A New York-based judge Wednesday ruled for the continuation of legal procedures against Saudi Arabia, dismissing therefore a request by Riyadh for the drop of all lawsuits lodged by relatives of victims of September 11, 2001 attacks.
Judge George Daniels in Manhattan claimed the plaintiffs’ allegations “narrowly articulate a reasonable basis” for him to assert jurisdiction under JASTA.
JASTA, known as Justice against Sponsors of Terrorism Act is a 2016 law, which grants permission to sue foreign governments.
About 850 families of almost 3,000 people who died September 11 have attacked Saudi Arabia for providing support for the 19 terrorists who hijacked and directed commercial planes against the World Trade Center in New York, the Pentagon outside Washington, DC and a Pennsylvania field.
Fifteen of the 19 hijackers, all members of the late Osama Bin Laden’s al Qaeda terror group, were Saudis.
Riyadh has sought to get correction of the law which it deems irrational and could have dangerous consequences. Riyadh has denied any involvement in the attacks.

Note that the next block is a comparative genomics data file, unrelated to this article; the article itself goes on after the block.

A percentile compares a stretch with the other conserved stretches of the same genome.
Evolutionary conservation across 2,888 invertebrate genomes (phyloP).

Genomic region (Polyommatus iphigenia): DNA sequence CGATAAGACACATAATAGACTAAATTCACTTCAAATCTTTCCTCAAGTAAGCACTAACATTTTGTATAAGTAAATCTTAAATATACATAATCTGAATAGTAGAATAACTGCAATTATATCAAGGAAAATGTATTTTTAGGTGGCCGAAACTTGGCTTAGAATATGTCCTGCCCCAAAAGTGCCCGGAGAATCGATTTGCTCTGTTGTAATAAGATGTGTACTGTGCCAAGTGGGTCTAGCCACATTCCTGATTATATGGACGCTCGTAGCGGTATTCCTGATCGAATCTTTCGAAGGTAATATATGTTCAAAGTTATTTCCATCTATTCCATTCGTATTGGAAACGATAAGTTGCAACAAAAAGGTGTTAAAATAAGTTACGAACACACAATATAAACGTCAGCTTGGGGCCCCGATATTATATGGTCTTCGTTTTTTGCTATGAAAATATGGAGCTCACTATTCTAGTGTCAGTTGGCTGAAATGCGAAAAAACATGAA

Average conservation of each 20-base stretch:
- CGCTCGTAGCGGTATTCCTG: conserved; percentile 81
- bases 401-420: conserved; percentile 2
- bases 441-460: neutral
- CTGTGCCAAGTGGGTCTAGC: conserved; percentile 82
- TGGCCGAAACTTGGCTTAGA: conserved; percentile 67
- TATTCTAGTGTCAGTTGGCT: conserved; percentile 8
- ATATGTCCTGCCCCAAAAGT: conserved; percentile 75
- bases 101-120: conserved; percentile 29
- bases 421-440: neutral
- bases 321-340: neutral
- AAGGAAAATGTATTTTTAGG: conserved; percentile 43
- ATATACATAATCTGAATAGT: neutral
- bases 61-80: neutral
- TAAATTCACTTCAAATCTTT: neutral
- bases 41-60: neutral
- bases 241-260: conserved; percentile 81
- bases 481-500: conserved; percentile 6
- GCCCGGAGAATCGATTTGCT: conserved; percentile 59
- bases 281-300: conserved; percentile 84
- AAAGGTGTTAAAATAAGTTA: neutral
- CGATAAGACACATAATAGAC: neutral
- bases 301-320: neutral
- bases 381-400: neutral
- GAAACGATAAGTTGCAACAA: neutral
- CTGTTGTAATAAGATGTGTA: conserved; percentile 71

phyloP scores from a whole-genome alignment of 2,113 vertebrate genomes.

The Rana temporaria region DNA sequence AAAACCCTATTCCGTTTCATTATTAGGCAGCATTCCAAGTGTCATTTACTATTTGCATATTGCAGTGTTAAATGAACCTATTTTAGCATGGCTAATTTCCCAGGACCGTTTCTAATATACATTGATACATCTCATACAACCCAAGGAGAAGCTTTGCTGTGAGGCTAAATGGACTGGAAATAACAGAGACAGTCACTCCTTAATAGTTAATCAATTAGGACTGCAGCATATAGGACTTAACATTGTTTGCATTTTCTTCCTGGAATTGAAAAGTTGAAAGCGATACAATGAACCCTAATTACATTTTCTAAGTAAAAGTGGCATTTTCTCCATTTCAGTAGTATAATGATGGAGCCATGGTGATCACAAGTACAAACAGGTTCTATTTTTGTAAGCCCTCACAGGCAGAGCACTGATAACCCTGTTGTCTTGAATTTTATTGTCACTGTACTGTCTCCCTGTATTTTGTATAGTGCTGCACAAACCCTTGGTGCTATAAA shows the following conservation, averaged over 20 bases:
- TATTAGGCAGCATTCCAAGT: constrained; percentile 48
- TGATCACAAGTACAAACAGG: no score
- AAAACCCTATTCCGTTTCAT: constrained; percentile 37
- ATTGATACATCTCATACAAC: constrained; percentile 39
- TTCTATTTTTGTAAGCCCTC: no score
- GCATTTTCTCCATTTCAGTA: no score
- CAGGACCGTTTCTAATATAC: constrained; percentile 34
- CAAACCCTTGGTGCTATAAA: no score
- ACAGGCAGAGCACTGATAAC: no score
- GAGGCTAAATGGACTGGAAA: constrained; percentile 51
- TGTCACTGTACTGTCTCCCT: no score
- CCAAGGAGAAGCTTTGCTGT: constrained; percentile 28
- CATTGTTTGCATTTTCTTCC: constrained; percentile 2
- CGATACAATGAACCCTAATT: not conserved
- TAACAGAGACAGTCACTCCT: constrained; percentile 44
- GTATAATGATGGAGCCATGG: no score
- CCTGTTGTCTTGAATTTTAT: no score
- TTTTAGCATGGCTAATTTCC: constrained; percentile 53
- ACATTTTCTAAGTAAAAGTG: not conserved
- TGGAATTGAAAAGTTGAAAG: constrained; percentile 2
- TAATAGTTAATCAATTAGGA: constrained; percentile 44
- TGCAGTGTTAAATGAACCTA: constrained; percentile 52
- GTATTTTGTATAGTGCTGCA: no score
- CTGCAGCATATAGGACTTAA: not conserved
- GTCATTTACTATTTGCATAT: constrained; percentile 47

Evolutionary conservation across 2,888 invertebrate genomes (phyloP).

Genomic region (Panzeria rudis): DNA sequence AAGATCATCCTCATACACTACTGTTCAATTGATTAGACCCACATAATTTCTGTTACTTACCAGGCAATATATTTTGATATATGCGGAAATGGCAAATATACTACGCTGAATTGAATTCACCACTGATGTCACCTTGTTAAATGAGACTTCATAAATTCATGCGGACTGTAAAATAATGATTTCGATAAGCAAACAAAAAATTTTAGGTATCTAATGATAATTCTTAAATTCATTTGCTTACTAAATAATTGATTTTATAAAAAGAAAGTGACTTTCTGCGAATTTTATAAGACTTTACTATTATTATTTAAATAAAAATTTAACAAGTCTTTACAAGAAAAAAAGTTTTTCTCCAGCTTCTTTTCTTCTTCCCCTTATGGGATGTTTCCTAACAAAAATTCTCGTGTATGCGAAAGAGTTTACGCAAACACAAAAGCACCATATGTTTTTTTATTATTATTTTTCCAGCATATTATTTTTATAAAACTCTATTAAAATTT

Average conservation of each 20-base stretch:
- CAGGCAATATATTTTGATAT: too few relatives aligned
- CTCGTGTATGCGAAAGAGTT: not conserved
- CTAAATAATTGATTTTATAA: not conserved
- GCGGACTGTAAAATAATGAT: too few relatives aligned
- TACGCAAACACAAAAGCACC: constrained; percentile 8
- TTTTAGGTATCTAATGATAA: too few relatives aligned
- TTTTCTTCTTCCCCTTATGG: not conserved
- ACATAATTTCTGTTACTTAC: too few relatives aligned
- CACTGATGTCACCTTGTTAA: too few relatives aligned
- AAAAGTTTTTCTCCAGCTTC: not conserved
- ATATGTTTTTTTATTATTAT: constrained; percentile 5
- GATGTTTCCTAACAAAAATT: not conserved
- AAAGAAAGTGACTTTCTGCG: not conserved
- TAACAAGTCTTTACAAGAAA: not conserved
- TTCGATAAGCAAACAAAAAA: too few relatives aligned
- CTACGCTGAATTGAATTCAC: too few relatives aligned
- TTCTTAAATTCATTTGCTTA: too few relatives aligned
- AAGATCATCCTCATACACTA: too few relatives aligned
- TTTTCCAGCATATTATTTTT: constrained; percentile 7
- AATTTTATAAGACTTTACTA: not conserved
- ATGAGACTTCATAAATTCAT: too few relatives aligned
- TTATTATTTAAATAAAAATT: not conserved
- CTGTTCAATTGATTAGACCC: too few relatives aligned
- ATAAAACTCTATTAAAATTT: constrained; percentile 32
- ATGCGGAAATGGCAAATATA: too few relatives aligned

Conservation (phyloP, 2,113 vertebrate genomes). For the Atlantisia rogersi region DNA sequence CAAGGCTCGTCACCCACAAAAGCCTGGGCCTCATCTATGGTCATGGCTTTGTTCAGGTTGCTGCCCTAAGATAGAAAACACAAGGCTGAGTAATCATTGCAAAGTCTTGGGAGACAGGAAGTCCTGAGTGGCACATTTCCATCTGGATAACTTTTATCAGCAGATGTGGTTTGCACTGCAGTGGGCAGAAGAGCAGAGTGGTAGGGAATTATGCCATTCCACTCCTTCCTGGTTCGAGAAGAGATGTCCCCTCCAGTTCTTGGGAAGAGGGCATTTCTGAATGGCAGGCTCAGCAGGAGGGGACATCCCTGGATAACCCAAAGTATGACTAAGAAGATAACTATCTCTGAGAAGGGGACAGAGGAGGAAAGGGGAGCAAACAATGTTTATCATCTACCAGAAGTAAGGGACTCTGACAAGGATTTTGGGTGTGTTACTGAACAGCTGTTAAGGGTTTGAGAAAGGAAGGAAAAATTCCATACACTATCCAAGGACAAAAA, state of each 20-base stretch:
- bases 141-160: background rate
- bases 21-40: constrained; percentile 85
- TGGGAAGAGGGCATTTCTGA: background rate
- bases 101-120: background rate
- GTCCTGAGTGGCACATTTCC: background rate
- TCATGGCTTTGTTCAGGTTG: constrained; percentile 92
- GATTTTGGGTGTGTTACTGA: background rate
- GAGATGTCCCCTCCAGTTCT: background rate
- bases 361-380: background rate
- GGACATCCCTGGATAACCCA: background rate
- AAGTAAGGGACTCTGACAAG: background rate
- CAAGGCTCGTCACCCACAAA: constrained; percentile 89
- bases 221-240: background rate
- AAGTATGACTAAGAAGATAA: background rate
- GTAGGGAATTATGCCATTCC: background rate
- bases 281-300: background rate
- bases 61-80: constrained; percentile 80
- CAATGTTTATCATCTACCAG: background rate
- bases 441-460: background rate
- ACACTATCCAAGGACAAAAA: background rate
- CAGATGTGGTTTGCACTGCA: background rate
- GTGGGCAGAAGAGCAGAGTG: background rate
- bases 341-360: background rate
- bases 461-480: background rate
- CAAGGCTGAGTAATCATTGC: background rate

Other Gulf countries had slammed the law bringing President Obama to veto the legislation in 2016. The US congress overwhelmingly overturned the US President’s veto passing unanimously the law.
The judge’s decision comes at the time Saudi Arabia’s heir of the throne and de-facto ruler Mohamed bin Salman is visiting the USA.
Relations between Riyadh and Washington have significantly improved since Trump’s election, prompting victims’ families to wonder if the Crown Prince will shoulder Saudi Arabia’s alleged responsibility in the 9/11 attacks.
Jim Kreindler, a lawyer of the families welcomed the ruling.
“We have been pressing to proceed with the case and conduct discovery from the Kingdom of Saudi Arabia, so that the full story can come to light, and expose the Saudi role in the 9/11 attacks,” he told Reuters.